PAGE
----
Set up a global external HTTP(S) load balancer (classic) with an external backend

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This guide uses an example to teach the fundamentals of using an external backend (sometimes called a custom origin) in an external HTTP(S) load balancer. An external backend is an endpoint that is external to Google Cloud. When you use an external backend with an external HTTP(S) load balancer, you can improve performance by using Cloud CDN caching.

External backends aren't supported with the global external HTTP(S) load balancer with advanced traffic management capability. You can only use external backends with the global external HTTP(S) load balancer (classic).

The guide steps through how to configure a global external HTTP(S) load balancer with a Cloud CDN-enabled backend service that proxies to an external backend server at

In the example, the load balancer accepts HTTPS requests from clients, and proxies these requests as HTTP/2 to the external backend. This example assumes that the external backend supports HTTP/2.

Other options would be to configure a load balancer to accept HTTP or HTTP/2 requests, and use HTTPS when proxying requests to the external backend.

This guide assumes that you have already set up a load balancer and you are adding a new external backend.

A sample architecture looks like this:

Typical use case for external backends
Typical use case for external backends

In the diagram, has a load balancer frontend with the IP address When there is a cache miss, user requests for /cart/id/1223515 are fetched from the external backend by way of HTTP/2. All other incoming traffic is directed to either the Google Cloud backend service with Compute Engine VMs or to the backend bucket, based on the URL map.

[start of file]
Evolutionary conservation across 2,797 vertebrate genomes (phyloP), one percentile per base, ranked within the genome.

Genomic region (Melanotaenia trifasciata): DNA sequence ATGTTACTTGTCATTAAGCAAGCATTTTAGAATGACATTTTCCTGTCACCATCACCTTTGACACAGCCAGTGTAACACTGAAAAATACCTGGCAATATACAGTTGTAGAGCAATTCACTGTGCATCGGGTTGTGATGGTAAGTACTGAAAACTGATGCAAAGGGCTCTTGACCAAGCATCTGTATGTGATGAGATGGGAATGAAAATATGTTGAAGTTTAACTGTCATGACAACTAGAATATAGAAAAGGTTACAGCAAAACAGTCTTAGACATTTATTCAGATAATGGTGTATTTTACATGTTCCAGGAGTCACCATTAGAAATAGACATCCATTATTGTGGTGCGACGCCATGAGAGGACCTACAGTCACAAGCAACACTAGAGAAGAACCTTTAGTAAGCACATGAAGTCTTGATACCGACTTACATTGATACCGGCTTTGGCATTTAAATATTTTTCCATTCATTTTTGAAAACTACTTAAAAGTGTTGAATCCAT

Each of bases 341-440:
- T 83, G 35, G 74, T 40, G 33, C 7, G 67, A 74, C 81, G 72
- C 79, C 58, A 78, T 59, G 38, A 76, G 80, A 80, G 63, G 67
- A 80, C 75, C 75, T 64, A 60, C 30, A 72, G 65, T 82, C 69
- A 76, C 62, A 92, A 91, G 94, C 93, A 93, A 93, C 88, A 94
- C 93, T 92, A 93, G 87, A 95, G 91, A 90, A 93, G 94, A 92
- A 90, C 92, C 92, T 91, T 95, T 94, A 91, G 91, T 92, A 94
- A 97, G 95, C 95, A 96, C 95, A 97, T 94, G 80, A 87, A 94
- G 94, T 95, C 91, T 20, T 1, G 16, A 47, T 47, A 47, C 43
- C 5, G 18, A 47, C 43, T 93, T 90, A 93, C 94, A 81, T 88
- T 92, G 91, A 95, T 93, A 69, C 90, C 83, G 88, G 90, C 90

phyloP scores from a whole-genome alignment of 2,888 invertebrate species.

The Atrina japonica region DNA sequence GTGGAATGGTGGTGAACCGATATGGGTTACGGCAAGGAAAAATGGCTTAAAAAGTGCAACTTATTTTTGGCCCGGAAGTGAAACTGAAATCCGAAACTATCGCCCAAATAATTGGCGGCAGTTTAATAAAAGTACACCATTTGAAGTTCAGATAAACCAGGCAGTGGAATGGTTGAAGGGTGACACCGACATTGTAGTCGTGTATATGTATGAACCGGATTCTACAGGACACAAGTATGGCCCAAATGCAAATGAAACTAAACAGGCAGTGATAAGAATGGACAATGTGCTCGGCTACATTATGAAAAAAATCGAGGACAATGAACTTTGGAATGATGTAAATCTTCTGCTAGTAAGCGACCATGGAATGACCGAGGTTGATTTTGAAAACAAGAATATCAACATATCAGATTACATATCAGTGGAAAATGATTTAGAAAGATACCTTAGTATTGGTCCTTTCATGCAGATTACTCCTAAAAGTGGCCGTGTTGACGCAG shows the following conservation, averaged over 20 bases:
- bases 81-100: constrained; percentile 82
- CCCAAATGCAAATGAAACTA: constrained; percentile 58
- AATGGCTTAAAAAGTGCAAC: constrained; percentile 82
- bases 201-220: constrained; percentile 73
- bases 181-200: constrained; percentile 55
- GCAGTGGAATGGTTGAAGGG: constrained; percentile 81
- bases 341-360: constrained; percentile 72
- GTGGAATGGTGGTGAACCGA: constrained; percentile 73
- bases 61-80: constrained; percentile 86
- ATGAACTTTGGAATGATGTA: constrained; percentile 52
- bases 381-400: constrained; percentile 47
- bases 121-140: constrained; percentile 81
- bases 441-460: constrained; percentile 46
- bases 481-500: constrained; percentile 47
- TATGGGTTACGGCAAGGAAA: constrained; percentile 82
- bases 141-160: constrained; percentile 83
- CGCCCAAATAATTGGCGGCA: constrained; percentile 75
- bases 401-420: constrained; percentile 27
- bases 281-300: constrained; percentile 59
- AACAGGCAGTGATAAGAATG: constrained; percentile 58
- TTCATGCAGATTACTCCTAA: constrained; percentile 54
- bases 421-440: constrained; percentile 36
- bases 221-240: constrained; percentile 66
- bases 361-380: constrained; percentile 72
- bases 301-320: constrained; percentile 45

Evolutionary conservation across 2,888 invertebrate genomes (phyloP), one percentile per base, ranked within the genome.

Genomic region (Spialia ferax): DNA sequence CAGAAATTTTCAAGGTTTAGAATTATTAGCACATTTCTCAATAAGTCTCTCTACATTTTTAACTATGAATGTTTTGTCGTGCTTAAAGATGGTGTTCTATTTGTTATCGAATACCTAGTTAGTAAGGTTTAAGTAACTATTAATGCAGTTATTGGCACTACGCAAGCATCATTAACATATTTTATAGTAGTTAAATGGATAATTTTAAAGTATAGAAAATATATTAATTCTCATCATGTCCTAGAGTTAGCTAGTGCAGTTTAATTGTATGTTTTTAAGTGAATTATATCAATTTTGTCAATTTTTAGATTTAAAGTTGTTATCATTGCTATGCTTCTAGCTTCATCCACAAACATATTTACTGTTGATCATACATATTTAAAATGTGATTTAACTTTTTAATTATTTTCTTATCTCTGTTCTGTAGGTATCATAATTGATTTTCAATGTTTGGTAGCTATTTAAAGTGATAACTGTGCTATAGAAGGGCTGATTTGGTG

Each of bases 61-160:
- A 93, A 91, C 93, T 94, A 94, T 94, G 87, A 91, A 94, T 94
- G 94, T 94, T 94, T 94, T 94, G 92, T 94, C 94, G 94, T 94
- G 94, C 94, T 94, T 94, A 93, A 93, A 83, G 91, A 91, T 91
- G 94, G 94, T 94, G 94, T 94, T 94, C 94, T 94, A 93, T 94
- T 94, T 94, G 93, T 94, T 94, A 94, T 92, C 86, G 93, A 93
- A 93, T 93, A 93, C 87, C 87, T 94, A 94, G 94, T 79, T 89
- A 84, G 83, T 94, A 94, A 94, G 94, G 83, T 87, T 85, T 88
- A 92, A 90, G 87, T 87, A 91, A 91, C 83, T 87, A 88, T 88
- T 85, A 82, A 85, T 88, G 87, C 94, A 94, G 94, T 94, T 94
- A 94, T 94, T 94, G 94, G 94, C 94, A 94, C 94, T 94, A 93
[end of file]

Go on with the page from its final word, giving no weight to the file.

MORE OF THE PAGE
Before you begin

Before following this guide, familiarize yourself with the following:


To follow this guide, you need to create an internet NEG and create or modify an external HTTP(S) load balancer in a project. You should be either a project owner or editor, or you should have both of the following Compute Engine IAM roles.

Task Required role
Create and modify load balancer components Network Admin
Create and modify NEGs Compute Instance Admin

Configuring a load balancer with an external backend

This guide shows you how to configure and test an internet NEG.

Setup overview

Setting up an internet NEG involves doing the following:

  • Defining the internet endpoint in an internet NEG.
  • Adding an internet NEG as the backend to a backend service.
  • Defining which user traffic to map to this backend service by configuring your external HTTP(S) load balancer's URL map.
  • Allowlisting the necessary IP ranges.

This example creates the following resources:

  • A forwarding rule with the IP address directs incoming requests to a target proxy.
    • The networkTier of the forwarding rule must be PREMIUM.
  • The target proxy checks each request against the URL map to determine the appropriate backend service for the request.
    • For external backends, the target proxy must be TargetHttpProxy or TargetHttpsProxy. This example uses TargetHttpsProxy.
  • Cloud CDN enabled (optional) on the backend service allows caching and serving responses from Cloud CDN caches.
  • The backend service configuration directs traffic to one internet NEG.
  • This example includes a user-defined request header, which is required when the external backend expects a particular value for the HTTP request's Host header.

The setup looks like this:

Cloud CDN with on-premises backend
Cloud CDN with on-premises backend

Creating the NEG and internet endpoint


  1. In the Google Cloud console, go to the Network endpoint groups page.

    Go to the Network endpoint groups page

  2. Click Create network endpoint group.
  3. Enter the name of the network endpoint group: example-fqdn-neg.
  4. For Network endpoint group type, select Network endpoint group (Internet).
  5. For Default port, enter 443.
  6. For New network endpoint, select Fully qualified domain name and port.
  7. For the FQDN, enter